In L' Osservatore Romano
We realize it when we look around. We no longer see “imperfect” children, who are marked by genetic disorders. These children are censured by the media, sheltered by families from a society which does not accept them despite many claims, and above all are victims of abortion. We scan thoroughly before children are born and, once found, too often they prevent them from being born. The serious aspect is that our sifting and selecting no longer surprises us: it is the norm.
The facts are important. The registry of congenital malformations of Emilia Romagna – among the few available Italian sources – reveals that the rate of abortion of fetuses with Down Syndrome is above 60% above the total (and more than 70% in Italian women); more than 50% of girls with Turner Syndrome (resulting in shortness and low fertility) are aborted. The first case involves delayed intellectual development and the second delays physical development: reason enough to destroy them?
Eurocat, a European register, shows that in cases of orofacial clefts – an opening of the lip or palate, a mild and operable condition – the abortion rate is more than 10%. In France, 96% of fetuses with Down Syndrome are aborted and recently a Parisian Deputy in Parliament declared: “The real question I ask myself is why is there still 4%?”. In 1996 the magazine “Archives de Pédiatrie” launched an j’accuse against prenatal elimination of fetuses on the base of future shortness, this characteristic also dramatically decreased from the social panorama and certainly not because a cure was found.
This is called secondary prevention and the services to increase it are multiplying. In many States all pregnant women are presented with research of indicating factors of Down Syndrome in fetuses from maternal blood or amniocentesis or by measuring the indicators of Down Syndrome (nuchal and nasal bone) in all fetuses during ultrasounds, also running prenatal genetic screening. Parents and doctors should reflect on whether seeking a direct or indirect response with regard to the chromosomes of the fetus when there is still time for an abortion but absolutely no time for treatment is at the very least ambiguous, at least if one believes in the sacredness of the human person.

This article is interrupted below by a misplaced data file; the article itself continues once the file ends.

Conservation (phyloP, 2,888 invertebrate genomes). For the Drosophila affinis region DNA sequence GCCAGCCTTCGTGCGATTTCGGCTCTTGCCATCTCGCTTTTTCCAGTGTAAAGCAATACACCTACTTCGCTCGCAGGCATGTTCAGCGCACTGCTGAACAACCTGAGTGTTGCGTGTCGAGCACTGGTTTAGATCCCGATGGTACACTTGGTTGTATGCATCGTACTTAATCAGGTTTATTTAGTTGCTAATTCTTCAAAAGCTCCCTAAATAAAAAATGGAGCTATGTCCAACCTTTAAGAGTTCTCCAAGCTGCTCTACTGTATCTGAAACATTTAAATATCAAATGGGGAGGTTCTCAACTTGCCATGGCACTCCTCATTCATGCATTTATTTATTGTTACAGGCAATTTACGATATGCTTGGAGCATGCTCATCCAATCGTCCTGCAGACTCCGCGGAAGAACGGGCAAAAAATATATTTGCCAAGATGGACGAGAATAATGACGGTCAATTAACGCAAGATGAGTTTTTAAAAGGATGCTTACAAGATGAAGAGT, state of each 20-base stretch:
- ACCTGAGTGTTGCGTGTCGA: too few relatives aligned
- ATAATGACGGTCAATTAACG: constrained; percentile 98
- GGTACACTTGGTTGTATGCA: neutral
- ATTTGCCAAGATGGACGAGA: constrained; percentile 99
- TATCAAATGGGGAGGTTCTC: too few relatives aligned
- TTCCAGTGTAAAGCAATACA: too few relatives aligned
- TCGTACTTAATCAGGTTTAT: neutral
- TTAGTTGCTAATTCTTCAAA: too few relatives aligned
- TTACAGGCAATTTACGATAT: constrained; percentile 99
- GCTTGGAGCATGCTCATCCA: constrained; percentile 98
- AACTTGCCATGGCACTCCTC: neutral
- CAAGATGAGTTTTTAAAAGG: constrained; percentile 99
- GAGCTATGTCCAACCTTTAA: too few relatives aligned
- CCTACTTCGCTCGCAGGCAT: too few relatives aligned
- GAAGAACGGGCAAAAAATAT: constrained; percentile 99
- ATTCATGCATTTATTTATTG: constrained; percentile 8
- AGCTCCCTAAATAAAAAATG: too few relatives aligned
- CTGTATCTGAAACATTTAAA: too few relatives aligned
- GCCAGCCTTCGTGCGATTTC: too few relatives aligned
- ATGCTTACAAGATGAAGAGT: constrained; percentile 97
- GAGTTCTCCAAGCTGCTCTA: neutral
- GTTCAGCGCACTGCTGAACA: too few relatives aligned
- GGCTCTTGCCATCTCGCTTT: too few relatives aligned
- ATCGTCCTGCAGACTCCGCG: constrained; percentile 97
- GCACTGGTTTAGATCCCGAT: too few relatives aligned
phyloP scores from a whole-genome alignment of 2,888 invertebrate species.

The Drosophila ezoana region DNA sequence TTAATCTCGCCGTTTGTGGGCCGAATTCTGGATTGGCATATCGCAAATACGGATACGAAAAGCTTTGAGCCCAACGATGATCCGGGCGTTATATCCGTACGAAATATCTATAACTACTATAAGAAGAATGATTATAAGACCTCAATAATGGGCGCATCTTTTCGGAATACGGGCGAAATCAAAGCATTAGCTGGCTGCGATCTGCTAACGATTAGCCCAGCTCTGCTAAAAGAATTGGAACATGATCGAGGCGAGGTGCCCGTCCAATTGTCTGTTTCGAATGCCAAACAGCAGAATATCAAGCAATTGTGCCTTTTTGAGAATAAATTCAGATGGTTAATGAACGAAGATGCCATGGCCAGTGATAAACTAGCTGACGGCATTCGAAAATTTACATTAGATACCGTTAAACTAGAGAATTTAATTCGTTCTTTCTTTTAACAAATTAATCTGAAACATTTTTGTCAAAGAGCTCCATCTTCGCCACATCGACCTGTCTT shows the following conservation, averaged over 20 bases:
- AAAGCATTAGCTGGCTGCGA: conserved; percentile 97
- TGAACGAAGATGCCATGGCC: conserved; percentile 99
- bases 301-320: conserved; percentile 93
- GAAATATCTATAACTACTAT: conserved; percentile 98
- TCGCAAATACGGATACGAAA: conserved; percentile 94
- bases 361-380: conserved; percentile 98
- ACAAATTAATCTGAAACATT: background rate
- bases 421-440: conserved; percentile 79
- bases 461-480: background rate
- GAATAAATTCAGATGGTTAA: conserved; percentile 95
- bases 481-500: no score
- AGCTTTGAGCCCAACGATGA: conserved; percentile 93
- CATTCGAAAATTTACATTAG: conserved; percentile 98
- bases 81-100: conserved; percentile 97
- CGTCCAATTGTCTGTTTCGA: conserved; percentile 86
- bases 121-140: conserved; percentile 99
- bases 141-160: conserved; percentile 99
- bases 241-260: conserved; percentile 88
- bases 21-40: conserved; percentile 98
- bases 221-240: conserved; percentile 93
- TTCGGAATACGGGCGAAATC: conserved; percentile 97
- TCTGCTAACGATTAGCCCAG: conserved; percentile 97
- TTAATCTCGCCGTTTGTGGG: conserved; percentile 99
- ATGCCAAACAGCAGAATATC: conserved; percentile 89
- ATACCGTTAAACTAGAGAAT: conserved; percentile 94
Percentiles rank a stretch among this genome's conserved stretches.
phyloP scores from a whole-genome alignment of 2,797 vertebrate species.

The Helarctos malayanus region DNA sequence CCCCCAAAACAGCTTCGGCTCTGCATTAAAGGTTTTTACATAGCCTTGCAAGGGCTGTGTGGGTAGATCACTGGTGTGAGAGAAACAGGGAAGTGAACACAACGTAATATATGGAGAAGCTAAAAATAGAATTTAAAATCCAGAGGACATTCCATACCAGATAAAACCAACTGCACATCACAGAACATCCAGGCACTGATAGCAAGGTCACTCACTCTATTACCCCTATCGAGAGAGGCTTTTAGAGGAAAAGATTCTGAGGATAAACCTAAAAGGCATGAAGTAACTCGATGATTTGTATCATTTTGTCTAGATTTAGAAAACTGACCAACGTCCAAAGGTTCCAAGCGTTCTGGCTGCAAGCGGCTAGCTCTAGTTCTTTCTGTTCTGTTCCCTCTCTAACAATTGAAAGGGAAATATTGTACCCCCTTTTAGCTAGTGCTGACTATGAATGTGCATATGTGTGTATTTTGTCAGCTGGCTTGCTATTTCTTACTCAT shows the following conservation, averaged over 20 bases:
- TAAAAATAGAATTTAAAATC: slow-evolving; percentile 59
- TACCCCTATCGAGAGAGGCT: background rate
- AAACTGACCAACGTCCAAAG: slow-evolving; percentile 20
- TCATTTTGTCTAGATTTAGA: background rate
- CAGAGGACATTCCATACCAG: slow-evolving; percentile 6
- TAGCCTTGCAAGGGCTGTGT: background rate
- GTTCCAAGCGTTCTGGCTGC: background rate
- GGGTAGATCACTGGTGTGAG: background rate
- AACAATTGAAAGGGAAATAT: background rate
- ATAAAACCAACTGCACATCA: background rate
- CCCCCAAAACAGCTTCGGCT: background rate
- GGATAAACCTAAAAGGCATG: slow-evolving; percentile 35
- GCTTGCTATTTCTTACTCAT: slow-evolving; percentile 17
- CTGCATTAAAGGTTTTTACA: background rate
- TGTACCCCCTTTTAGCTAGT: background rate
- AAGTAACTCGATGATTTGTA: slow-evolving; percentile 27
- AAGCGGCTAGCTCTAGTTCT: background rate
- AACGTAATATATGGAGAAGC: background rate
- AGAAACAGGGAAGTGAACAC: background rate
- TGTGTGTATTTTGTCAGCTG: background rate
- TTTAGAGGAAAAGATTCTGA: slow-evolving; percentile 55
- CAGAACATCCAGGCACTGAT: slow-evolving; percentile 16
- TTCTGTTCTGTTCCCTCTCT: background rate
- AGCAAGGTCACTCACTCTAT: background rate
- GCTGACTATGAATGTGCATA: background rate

The disappearance of people with genetic disabilities in the social panorama is due also to another reason: society's inability to accept culturally different and the shame of families, who feel like genetic outlaws and therefore keep the afflicted children inside. The decrease in the numbers of prenatal selection or social exclusion leads to preventing research therapies. If economic investments were made to cure genetic disorders equal to those made to prevent sick children from being born, we would make notable progress.
Genetic disorders are, of course, undesirable, but they should not make the affected person undesirable. These people open prospectives to a difficult life but are they truly so unbearable as we are made to believe? Scientific studies show that paradoxically, the sick, if external conditions are not off-putting, rate their quality of life higher than their peers. This is the case of adolescents with Spina Bifida (“Quality of Life Research” 2006) or of those with serious physical disabilities (“Quality of Life Research” 2005). Quality of life for people with Down Syndrome is much higher than the media illustrates, according to the important journal “Social Science and Medicine” (September 2001). This means that the affected person is not defined by his or her disorder rather by the social environment in which they are immersed, as shown by a recently published study in the US assessing the life of mentally handicapped people. It is on this level that one should economically and culturally intervene.
Therefore more solidarity. Solidarity means also information, that often is unbalanced, in so much as the example in France, the associations of the affected – in other words, those that have their finger on the pulse of the illness – are held by law away from the flow of information available for pregnant women which could be undesirable due to the imperfection of the fetus. The media traces a portrait of disability which rarely strays from sterile compassion, when they do not insert the disabled person in sensational transmissions in bad taste.
Instead this is more damaging: we are left with an imagined reality rather than a real one. In a scared and prejudiced world, the search for imperfection and the destruction of the “imperfect” patient become a common well-known social norm: a banality of evil which does not seem to bother anyone.